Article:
Liberian refugee women stitch together new future after Angelina Jolie skills course
There was an atmosphere of joy and jubilation in Largo refugee camp last week when 50 Liberian refugee women each received a sewing machine after completing a sewing skills course, kindly funded by UNHCR's Goodwill Ambassador Angelina Jolie. Their new skills will help the refugees earn a living when they finally return home.
LARGO CAMP, Sierra Leone, Feb. 23 (UNHCR) - There was an atmosphere of joy and jubilation in Largo refugee camp last week when 50 Liberian refugee women each received a sewing machine after successfully completing a sewing skills course, funded by UNHCR's goodwill ambassador Angelina Jolie.
"Today, our dreams have come true and for this we are very grateful. When we came to the camp, we did not know anything. But, with the skills that we have learned, we now know how to sew both for children and adults, we can return to Liberia and will be able to do something on our own," said Sangay Kawala on behalf of the trainees.
At the graduation ceremony the refugees sang songs in praise of Angelina Jolie and UNHCR. The Goodwill Ambassador donated the funds for the sewing courses in four refugee camps in Sierra Leone, including buying some of the sewing machines distributed to participants. UNHCR also helped fund the sewing machine purchase in Largo camp.
"I would like to congratulate all of you on the completion of your training. You deserve the certificates and sewing machines," UNHCR's Kenema sub-office head Ibrahima Coly said to loud cheers and applause. Coly encouraged the refugees to use their sewing machines to help them stitch together a new future and help others.
The majority of the group and their families have signed up to repatriate back to Liberia shortly, joining some 50,000 Liberian refugees from around West Africa who have now returned home since the official repatriation started. Back in Liberia, their sewing skills will be crucial to help them restart their lives.
"The future is now in your hands. Please make the best use of it. I would also like to appeal to you to kindly assist to train other refugees or returnees who were not privileged to get the machines. I wish you all good luck in your future career," Coly told the happy graduates.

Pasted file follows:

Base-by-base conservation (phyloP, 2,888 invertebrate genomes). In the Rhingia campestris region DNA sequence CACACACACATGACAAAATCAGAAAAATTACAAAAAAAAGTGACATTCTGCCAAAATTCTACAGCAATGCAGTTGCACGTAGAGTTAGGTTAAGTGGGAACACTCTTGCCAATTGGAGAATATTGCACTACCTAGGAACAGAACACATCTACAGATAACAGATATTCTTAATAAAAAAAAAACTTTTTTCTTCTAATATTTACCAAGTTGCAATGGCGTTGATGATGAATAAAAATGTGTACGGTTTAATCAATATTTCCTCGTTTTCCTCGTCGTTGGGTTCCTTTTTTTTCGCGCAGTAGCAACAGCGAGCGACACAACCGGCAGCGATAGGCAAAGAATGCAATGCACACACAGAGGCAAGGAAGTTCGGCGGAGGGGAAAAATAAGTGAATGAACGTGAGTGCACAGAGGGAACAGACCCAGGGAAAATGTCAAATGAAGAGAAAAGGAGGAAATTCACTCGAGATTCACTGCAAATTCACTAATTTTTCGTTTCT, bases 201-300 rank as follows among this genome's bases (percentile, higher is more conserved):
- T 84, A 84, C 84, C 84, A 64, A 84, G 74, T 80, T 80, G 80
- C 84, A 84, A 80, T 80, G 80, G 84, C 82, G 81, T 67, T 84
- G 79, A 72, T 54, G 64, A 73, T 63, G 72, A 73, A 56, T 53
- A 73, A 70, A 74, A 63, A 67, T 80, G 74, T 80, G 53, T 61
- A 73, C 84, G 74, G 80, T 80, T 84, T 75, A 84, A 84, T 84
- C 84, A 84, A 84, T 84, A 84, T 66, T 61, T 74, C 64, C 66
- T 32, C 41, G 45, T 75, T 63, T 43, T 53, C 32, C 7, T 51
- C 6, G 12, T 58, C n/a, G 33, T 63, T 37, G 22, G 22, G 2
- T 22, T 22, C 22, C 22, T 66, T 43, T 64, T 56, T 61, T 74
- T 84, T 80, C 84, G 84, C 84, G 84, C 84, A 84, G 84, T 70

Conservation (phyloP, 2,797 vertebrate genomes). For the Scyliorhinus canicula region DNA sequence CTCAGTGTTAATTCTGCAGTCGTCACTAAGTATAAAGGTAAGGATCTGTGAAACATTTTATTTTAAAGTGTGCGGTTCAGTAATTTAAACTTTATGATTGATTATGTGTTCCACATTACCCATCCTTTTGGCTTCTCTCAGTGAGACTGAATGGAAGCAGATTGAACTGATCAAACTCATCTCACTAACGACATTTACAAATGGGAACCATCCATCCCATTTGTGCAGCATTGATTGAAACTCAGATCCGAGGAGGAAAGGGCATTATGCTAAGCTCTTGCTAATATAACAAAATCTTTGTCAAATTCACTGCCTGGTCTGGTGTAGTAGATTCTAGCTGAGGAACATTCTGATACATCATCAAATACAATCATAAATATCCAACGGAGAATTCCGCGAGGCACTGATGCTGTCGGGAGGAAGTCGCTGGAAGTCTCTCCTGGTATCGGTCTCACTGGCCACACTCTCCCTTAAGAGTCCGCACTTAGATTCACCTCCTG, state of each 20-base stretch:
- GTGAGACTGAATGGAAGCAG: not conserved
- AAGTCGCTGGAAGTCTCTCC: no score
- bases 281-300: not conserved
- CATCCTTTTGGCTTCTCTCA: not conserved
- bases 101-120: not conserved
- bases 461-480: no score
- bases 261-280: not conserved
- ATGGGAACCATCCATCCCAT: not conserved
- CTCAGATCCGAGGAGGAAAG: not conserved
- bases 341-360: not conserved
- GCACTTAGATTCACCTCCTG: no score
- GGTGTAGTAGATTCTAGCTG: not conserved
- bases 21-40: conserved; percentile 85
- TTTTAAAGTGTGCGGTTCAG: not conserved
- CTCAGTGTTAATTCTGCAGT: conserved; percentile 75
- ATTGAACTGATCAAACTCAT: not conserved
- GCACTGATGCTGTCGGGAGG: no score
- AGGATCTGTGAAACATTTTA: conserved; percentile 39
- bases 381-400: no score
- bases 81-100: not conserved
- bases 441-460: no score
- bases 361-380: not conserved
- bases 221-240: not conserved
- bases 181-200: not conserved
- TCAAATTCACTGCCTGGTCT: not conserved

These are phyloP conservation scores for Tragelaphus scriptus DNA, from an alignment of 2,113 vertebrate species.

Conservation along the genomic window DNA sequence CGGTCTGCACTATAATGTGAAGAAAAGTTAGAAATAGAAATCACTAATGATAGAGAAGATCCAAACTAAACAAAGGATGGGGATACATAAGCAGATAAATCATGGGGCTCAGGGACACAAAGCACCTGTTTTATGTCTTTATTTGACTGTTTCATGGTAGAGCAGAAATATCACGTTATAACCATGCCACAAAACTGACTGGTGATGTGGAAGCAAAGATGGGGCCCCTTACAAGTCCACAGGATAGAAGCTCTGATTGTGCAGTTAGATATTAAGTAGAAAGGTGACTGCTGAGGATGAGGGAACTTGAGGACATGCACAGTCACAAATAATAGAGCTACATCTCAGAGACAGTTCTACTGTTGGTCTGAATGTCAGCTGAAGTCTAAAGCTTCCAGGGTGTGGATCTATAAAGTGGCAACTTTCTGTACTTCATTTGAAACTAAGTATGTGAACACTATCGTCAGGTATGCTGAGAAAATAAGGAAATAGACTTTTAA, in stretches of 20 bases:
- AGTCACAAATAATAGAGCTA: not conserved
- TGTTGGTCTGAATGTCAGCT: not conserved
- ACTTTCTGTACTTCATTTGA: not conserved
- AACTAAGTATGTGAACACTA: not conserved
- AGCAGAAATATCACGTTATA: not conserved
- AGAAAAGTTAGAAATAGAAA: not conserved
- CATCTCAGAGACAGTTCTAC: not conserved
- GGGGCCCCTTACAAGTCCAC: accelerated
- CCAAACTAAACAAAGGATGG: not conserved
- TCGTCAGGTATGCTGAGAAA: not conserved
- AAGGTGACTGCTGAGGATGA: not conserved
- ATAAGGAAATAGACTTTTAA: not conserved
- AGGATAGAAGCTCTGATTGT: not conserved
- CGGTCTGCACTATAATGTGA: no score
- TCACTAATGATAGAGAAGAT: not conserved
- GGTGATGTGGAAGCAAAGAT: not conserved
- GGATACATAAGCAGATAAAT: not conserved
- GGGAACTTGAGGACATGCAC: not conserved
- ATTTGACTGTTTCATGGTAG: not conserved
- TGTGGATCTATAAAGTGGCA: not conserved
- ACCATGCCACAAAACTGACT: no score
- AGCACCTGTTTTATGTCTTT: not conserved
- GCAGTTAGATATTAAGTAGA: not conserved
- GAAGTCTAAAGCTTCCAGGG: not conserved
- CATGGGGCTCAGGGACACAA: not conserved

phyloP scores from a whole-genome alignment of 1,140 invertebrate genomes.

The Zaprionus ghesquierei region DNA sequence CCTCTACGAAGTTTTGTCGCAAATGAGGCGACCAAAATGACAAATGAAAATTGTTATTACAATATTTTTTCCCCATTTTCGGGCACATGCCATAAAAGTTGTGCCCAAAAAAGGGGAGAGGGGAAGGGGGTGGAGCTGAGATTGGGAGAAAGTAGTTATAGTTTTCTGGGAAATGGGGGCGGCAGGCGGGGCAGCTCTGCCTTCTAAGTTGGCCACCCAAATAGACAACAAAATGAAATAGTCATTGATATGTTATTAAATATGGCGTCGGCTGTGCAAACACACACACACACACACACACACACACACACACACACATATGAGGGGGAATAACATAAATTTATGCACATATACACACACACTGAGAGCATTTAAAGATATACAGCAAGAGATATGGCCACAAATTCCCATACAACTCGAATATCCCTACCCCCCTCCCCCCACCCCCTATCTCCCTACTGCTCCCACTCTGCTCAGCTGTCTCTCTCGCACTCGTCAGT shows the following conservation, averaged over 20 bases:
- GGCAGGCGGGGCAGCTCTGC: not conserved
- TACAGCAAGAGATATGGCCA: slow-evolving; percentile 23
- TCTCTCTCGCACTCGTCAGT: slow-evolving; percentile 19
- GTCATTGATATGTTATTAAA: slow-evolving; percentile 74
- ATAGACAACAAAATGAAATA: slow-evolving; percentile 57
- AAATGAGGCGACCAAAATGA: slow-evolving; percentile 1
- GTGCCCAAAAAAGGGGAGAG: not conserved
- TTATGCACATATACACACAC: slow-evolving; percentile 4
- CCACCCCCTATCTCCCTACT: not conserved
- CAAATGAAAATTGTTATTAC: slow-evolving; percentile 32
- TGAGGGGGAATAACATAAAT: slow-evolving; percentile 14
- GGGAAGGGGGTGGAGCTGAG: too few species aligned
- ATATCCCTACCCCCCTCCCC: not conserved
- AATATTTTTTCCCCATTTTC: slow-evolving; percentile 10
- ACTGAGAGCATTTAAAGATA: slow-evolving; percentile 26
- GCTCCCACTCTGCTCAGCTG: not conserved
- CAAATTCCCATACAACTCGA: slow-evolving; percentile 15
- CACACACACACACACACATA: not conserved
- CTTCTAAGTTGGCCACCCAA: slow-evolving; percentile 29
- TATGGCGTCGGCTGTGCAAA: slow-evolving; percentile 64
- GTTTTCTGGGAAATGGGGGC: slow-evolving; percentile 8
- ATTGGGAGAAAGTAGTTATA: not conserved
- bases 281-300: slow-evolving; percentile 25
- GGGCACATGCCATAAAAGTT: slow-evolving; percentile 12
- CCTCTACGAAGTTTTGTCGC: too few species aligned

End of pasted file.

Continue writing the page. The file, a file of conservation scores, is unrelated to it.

The main aim of the sewing project was to build the capacity of refugee nursing mothers, improving their nutritional status by giving them skills to generate income, says training programme coordinator Magdalene Dakowa of Catholic Relief Services. Another aim was for the sewing groups in each of the camps to produce 500 baby clothes for refugee children.
The initial six-month training project started in January 2004. The course was so successful that the trainees went on to produce children's clothes for both refugees and host communities as a way of continuing their career development. During this period the women in Largo camp were contracted to produce school uniforms by one of UNHCR's partners. The graduation ceremony marked the conclusion of their career training.
Funds for the project were also used to help 500 other refugee women improve their backyard gardening, again to help improve the nutritional status of the refugees.
At the graduation ceremony, five trainers of the project - three men and two women - also each received one machine. One of the trainers, Isata Koroma, came from the host community.
"The sewing machine that I have received will help me and my family," said Isata. "I am a single mother. My husband was killed in the war in my country, Sierra Leone, and it has been really difficult for me to take care of our seven children. I am very grateful for this assistance."
There are eight refugee camps in Sierra Leone hosting some 46,000 refugees, with most coming from Liberia's most devastated Lofa County. With the positive changes taking place in Liberia UNHCR is now actively promoting voluntary repatriation for an estimated 160,000 Liberian refugees still outside their homeland. Some 46,000 Liberian refugees remain in camps in Sierra Leone with Largo camp hosting 5,300 refugees.
By Sulaiman Momodu in Largo camp, Sierra Leone